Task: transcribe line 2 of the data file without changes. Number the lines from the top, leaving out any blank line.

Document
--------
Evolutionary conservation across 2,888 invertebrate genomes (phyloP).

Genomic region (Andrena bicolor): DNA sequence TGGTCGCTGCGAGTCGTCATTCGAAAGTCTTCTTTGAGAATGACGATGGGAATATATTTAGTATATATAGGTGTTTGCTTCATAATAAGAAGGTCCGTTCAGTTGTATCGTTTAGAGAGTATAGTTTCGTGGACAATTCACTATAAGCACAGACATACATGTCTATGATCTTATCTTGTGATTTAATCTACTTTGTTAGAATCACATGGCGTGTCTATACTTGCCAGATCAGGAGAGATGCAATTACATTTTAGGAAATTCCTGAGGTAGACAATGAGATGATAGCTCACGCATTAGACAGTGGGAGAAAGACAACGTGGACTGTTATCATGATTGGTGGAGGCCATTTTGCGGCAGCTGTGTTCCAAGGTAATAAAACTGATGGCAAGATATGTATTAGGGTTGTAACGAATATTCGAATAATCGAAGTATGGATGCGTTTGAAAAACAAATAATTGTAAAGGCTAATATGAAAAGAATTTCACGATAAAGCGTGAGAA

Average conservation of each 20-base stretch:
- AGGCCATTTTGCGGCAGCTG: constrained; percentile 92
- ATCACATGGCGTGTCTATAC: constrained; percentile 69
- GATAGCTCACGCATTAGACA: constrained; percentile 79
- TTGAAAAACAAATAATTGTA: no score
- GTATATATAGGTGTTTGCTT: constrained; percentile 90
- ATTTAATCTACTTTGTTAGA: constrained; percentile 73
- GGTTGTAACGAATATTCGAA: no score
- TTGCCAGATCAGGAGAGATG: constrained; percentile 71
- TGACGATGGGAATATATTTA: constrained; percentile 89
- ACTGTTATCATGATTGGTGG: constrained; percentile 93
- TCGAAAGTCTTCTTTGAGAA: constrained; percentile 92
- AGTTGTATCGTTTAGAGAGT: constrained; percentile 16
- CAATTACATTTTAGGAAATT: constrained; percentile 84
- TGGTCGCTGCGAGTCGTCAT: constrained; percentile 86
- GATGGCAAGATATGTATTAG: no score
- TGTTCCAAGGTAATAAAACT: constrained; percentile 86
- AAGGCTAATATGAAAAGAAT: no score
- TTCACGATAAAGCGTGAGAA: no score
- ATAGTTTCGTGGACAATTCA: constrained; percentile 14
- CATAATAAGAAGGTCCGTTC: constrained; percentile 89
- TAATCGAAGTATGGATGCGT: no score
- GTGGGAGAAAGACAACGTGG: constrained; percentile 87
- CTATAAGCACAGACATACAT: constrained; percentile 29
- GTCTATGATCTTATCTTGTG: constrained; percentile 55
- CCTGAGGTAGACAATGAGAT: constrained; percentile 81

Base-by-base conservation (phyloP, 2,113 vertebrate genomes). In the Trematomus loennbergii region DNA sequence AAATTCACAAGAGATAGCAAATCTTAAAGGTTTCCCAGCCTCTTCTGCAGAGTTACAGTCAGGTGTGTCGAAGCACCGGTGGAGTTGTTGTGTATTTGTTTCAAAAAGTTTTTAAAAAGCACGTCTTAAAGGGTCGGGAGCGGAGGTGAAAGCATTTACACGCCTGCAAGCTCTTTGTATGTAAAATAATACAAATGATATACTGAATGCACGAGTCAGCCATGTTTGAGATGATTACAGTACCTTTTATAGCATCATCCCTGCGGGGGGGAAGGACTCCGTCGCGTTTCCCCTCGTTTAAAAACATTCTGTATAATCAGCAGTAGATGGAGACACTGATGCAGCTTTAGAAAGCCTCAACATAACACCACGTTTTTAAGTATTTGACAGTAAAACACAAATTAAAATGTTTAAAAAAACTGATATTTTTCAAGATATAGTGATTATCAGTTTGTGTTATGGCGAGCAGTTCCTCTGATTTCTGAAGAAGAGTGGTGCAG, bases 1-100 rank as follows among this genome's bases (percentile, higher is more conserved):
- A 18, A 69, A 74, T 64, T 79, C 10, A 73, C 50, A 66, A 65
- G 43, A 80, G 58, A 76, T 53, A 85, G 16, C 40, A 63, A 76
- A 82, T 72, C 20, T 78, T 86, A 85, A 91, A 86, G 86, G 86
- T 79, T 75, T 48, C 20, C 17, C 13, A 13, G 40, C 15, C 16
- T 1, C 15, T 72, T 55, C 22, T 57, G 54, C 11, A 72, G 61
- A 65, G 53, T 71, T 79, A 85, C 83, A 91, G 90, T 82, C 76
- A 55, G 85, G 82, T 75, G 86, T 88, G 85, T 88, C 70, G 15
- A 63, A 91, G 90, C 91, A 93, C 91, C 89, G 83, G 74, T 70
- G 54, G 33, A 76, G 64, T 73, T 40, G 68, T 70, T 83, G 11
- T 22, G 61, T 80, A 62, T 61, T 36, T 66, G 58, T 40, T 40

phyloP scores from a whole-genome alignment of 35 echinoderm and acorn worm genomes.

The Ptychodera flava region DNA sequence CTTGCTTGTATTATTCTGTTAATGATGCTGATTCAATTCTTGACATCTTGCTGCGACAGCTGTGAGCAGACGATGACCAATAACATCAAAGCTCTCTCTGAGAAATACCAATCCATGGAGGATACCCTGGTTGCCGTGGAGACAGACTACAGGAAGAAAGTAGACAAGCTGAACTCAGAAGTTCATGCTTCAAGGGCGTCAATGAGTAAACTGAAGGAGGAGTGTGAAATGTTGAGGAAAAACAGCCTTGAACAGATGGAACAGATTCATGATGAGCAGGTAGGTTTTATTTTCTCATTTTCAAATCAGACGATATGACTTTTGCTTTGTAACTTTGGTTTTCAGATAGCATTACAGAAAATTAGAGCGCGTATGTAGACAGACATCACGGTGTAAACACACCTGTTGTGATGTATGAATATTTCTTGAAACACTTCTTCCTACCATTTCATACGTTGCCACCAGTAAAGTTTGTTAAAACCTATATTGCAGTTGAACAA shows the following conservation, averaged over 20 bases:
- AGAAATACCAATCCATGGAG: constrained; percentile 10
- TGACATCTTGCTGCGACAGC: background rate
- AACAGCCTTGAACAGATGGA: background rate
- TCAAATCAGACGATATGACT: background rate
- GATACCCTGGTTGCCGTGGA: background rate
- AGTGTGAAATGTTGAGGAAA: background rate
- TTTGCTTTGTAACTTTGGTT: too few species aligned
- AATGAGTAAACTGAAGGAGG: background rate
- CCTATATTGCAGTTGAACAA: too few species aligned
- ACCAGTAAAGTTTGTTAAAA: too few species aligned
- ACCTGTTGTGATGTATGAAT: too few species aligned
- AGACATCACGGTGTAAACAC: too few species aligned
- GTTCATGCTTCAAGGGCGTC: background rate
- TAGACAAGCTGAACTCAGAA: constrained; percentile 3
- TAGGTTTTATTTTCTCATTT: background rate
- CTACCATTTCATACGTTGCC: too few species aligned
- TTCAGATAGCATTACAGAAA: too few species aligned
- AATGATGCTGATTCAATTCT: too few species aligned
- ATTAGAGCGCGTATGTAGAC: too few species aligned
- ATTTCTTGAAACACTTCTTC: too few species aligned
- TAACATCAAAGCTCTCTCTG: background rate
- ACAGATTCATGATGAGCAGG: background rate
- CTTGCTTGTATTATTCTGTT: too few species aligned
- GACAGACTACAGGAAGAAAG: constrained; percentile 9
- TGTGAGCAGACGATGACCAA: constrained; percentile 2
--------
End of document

Genomic region (Andrena bicolor): DNA sequence TGGTCGCTGCGAGTCGTCATTCGAAAGTCTTCTTTGAGAATGACGATGGGAATATATTTAGTATATATAGGTGTTTGCTTCATAATAAGAAGGTCCGTTCAGTTGTATCGTTTAGAGAGTATAGTTTCGTGGACAATTCACTATAAGCACAGACATACATGTCTATGATCTTATCTTGTGATTTAATCTACTTTGTTAGAATCACATGGCGTGTCTATACTTGCCAGATCAGGAGAGATGCAATTACATTTTAGGAAATTCCTGAGGTAGACAATGAGATGATAGCTCACGCATTAGACAGTGGGAGAAAGACAACGTGGACTGTTATCATGATTGGTGGAGGCCATTTTGCGGCAGCTGTGTTCCAAGGTAATAAAACTGATGGCAAGATATGTATTAGGGTTGTAACGAATATTCGAATAATCGAAGTATGGATGCGTTTGAAAAACAAATAATTGTAAAGGCTAATATGAAAAGAATTTCACGATAAAGCGTGAGAA